Human beings can lead healthy, happy lives while remaining single and child-free. However, scientists have discovered that friendship is "a biological need for connection that must be met to achieve basic health and well-being."
Science journalist Lydia Denworth traces scientific research that has studied insects, monkeys and human infants and concluded that social connection and altruism are keys to survival among all three species. Further research with infants shows that connection begins in the womb, when babies learn to recognize their mothers' voices. This connection strengthens after a child is born; by looking at faces that become familiar, listening to human speech and experiencing soft and gentle touches, the "social brain" begins to develop.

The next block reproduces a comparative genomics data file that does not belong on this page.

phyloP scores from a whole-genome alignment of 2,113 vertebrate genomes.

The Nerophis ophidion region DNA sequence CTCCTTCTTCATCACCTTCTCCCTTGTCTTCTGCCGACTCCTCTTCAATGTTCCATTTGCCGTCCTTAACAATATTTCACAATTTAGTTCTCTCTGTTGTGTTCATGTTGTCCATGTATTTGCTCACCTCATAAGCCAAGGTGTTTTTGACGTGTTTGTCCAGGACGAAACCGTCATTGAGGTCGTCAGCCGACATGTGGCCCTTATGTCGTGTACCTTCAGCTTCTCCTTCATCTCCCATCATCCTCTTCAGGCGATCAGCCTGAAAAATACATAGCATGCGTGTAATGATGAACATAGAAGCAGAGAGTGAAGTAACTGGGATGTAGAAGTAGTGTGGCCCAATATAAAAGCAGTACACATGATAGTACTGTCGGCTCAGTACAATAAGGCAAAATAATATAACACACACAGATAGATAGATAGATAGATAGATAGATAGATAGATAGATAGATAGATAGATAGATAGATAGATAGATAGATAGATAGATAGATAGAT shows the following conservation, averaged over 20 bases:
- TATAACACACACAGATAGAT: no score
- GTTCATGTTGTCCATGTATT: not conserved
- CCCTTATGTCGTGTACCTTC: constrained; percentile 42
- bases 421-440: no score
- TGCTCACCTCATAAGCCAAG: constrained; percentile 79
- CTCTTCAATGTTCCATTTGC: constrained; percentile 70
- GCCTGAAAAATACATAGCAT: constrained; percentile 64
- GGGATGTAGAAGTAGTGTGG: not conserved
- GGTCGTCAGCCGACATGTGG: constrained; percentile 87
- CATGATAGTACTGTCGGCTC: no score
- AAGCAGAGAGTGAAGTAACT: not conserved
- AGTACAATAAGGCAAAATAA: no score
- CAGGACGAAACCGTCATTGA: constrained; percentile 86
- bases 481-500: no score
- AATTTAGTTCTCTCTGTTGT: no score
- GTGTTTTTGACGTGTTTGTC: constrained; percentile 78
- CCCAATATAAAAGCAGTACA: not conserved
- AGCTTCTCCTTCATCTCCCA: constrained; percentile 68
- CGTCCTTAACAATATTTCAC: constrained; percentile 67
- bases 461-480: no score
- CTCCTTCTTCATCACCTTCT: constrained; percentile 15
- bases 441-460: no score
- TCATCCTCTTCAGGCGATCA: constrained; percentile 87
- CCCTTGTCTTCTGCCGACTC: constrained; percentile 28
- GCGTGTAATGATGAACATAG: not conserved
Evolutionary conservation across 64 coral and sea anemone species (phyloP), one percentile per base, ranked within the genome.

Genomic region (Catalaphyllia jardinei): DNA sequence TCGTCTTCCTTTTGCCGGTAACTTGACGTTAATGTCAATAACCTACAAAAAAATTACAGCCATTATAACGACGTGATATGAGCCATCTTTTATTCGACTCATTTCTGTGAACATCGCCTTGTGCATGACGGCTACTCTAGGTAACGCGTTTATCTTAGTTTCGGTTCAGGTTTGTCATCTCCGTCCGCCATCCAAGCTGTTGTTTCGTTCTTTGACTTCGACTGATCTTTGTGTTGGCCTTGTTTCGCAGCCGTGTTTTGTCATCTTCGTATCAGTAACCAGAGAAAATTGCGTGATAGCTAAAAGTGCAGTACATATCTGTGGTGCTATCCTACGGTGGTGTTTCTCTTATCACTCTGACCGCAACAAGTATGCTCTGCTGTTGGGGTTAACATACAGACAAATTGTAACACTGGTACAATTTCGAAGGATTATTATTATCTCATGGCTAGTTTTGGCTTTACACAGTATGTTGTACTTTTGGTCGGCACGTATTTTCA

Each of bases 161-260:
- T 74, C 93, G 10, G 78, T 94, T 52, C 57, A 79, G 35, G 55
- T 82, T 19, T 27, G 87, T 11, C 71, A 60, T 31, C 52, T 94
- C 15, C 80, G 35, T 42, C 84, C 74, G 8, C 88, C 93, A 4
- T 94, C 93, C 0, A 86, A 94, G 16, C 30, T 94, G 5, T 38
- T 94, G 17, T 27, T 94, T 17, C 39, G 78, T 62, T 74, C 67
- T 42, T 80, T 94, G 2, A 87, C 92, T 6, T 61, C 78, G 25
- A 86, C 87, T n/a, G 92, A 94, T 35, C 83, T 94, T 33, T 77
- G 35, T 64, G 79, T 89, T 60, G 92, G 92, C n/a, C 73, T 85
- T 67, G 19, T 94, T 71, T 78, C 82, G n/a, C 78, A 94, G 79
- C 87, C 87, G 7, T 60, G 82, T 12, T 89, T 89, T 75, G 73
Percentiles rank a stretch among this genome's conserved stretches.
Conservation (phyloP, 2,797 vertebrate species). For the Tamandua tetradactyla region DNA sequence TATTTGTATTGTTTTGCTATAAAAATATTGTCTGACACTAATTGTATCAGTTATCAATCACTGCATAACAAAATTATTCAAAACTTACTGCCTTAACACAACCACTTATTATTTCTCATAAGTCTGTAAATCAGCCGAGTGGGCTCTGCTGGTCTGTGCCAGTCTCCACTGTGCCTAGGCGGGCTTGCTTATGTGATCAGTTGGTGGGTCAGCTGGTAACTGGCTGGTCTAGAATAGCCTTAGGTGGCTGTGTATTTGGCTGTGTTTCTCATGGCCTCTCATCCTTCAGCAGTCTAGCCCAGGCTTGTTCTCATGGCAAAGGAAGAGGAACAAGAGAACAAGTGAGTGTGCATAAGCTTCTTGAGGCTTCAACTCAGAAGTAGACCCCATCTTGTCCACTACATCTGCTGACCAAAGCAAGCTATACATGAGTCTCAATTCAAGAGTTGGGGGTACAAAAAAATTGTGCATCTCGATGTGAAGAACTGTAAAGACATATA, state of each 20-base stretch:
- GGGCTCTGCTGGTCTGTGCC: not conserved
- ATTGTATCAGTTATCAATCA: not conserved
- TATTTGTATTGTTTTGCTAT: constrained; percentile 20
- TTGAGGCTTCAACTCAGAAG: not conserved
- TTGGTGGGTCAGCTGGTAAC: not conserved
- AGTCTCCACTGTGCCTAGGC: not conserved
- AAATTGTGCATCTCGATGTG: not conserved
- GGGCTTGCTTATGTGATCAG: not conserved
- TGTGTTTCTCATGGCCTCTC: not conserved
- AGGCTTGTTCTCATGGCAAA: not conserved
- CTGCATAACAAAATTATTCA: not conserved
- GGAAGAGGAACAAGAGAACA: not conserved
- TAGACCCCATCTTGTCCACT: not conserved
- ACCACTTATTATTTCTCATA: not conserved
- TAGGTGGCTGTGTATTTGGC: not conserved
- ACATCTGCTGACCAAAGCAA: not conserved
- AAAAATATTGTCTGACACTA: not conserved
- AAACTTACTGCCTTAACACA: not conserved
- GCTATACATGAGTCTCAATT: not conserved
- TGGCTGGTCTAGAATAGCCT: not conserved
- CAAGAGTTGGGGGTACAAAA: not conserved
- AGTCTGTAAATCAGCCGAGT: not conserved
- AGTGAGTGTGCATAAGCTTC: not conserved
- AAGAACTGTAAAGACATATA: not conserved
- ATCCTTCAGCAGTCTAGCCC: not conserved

Friendship follows the need for human connection, from the parallel play of young children to the tribal relationships of older children and adolescents, showing that isolation in childhood can eventually lead to "elevated blood pressure, increased aggressiveness, and increased stress activity." From birth to old age, loneliness affects the brain and contributes to poor health. Isolation, scientists found, is "a potential killer" that can damage the cardiovascular system in young people, resulting in high blood pressure when they grew old.
Exploring the effect that conversation has upon the brain, the role played by "digital friendship" and the deepening need for companionship as one grows old, Denworth shows that perhaps the most powerful way to maintain good health and achieve longevity is to establish strong friendships and keep them alive. --Janet Brown, author and former bookseller